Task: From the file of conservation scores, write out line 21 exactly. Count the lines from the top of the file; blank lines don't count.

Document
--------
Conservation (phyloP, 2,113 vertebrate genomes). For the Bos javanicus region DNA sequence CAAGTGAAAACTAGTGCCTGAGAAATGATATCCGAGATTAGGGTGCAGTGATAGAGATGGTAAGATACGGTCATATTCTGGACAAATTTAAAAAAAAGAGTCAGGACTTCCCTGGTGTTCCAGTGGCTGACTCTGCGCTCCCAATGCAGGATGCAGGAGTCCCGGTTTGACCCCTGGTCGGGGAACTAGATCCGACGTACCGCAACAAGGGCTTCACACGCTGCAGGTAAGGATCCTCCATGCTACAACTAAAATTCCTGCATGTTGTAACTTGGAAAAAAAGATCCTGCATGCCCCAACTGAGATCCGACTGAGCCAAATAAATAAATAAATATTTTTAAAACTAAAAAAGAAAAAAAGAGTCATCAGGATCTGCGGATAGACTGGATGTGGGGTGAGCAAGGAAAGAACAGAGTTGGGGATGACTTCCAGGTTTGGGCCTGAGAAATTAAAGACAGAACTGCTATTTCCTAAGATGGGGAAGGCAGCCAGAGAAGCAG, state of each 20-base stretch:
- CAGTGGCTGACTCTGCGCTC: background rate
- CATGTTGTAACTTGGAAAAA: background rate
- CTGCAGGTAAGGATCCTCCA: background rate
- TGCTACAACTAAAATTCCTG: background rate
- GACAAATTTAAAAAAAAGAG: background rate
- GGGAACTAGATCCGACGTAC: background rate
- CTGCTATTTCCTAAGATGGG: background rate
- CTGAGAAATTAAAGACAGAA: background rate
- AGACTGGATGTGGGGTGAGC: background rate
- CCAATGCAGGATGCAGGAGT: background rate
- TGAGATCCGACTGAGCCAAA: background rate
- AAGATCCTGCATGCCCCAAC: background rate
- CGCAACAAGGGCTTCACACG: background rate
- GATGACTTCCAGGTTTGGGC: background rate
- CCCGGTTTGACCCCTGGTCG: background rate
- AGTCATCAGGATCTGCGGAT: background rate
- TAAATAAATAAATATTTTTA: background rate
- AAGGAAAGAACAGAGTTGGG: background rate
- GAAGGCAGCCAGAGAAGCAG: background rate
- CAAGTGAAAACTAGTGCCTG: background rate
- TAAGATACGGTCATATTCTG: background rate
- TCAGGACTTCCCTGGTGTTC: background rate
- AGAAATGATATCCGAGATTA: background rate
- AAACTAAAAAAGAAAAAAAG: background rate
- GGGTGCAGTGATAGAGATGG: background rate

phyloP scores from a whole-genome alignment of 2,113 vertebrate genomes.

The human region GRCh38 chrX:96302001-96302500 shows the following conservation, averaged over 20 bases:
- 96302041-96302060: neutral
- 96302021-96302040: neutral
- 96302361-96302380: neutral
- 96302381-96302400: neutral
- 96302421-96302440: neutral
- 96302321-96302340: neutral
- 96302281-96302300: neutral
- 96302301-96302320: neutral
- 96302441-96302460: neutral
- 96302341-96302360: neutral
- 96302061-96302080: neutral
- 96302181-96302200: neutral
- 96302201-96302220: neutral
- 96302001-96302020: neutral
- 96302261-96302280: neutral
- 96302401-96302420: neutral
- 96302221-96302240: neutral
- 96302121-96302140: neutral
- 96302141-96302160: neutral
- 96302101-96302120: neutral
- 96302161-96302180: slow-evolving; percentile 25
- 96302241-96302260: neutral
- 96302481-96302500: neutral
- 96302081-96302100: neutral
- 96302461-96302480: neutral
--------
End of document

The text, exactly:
- CAAGTGAAAACTAGTGCCTG: background rate